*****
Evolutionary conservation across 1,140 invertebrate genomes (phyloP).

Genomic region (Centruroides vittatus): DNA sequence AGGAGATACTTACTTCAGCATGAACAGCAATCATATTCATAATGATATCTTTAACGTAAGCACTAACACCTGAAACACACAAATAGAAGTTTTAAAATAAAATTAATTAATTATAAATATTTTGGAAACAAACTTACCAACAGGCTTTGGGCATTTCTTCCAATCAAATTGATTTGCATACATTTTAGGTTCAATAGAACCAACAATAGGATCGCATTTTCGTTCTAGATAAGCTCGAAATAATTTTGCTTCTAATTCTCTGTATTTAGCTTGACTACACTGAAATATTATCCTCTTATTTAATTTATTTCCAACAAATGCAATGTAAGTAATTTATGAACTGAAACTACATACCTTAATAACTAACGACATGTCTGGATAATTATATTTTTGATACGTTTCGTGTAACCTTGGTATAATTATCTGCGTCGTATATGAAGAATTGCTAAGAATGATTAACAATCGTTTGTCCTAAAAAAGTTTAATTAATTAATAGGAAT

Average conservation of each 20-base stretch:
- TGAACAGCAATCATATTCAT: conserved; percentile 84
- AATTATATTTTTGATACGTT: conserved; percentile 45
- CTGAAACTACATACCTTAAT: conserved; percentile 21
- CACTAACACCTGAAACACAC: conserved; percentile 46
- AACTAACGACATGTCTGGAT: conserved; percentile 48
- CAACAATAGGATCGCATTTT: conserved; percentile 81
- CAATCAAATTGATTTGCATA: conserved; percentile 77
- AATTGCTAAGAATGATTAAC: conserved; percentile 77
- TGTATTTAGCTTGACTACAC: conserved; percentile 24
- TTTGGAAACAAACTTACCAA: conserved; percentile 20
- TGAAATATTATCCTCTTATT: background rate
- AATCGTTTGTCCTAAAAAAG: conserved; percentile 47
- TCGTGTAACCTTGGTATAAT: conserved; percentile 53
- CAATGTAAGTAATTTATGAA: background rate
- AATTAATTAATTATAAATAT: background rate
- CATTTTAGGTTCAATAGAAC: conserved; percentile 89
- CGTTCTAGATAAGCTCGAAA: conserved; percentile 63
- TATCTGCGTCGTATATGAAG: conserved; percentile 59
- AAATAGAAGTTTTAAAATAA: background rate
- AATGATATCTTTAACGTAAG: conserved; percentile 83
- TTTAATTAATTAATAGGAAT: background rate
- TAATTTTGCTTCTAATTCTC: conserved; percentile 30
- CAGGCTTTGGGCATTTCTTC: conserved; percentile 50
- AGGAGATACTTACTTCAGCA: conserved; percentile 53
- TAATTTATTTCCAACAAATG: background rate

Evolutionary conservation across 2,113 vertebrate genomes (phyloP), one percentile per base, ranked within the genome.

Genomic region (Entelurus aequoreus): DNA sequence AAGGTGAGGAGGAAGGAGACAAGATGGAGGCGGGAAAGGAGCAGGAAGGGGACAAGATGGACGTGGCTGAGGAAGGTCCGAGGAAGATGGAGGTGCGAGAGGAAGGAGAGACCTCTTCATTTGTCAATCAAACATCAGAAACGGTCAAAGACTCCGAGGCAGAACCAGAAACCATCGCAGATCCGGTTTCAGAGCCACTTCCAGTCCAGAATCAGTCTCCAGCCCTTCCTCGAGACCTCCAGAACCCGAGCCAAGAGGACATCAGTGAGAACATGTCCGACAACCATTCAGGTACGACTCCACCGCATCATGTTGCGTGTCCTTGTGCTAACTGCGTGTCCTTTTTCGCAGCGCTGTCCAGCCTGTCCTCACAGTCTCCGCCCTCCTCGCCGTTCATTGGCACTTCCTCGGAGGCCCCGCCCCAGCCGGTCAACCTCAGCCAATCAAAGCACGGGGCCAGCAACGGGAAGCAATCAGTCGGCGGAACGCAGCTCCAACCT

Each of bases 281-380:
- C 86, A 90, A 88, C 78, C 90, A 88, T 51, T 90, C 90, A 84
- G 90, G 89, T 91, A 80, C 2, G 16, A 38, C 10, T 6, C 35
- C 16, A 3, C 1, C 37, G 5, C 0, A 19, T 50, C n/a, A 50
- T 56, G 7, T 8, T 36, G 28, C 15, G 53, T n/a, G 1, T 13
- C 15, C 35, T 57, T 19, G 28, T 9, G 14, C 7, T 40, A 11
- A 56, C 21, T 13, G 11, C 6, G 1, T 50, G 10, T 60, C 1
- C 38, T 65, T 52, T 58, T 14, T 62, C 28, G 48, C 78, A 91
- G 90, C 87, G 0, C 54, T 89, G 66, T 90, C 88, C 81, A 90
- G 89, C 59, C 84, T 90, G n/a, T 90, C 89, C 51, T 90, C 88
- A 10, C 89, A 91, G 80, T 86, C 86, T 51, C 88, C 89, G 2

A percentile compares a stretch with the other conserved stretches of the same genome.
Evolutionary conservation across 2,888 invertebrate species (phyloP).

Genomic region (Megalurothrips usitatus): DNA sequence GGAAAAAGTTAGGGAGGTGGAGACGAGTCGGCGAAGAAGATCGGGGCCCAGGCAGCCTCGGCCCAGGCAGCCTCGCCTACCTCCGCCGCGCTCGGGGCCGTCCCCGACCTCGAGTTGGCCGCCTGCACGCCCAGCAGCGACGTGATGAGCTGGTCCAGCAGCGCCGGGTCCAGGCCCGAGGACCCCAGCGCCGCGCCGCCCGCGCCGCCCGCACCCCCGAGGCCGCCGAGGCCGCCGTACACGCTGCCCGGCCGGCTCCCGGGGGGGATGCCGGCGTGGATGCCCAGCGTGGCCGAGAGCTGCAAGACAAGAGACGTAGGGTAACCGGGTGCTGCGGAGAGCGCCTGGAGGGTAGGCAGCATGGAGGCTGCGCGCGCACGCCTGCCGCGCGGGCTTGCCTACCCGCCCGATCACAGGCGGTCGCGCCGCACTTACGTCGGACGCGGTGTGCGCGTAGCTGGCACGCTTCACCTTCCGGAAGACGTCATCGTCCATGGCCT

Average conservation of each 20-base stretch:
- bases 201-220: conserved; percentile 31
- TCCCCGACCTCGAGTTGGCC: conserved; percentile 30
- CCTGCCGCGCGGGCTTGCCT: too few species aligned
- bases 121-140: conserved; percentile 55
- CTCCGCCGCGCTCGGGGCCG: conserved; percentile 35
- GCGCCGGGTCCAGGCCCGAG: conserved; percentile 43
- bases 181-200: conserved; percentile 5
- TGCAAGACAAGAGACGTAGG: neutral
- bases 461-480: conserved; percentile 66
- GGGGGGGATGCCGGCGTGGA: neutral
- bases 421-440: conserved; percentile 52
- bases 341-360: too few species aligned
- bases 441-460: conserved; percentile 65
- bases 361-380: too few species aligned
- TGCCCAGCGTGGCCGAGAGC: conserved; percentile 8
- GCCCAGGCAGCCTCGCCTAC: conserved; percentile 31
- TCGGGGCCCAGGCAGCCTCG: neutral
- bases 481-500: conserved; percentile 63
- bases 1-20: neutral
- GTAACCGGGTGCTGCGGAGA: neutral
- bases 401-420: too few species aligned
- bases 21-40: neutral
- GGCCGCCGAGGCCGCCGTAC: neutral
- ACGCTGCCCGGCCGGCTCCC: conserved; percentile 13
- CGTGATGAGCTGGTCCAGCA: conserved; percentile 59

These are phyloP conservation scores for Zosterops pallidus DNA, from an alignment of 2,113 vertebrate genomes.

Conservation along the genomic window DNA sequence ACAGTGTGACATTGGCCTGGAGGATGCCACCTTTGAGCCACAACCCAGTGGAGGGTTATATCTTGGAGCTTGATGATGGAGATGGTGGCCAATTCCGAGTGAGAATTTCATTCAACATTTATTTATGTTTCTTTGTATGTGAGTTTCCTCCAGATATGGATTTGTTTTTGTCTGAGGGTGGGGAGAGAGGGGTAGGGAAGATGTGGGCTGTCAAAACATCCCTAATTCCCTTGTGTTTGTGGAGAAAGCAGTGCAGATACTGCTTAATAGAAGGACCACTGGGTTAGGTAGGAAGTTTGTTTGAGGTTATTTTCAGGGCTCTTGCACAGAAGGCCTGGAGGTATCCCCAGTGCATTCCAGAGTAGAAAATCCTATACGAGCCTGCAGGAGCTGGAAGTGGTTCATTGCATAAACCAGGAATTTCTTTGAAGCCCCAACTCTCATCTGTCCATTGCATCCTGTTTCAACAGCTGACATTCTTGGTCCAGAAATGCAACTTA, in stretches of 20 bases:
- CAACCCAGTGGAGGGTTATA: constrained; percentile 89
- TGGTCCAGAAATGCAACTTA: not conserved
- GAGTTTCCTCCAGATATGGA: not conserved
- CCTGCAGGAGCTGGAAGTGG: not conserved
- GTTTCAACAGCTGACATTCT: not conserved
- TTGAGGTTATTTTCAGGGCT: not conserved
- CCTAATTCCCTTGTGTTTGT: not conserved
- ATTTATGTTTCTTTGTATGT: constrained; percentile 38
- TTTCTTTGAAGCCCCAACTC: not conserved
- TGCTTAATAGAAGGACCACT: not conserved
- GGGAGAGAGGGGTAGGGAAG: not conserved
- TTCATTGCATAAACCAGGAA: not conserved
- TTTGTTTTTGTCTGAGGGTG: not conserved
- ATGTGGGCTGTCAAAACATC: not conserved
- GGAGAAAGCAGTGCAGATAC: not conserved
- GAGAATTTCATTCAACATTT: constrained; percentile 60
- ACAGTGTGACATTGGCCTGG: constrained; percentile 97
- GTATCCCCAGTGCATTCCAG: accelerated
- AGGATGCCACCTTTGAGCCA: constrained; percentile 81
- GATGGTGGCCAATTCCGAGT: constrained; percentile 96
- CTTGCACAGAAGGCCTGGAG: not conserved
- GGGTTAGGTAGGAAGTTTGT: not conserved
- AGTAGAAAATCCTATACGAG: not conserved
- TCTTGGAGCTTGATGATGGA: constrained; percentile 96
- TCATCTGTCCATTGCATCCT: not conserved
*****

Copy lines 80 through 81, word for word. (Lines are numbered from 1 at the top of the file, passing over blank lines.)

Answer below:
- ATTTATGTTTCTTTGTATGT: constrained; percentile 38
- TTTCTTTGAAGCCCCAACTC: not conserved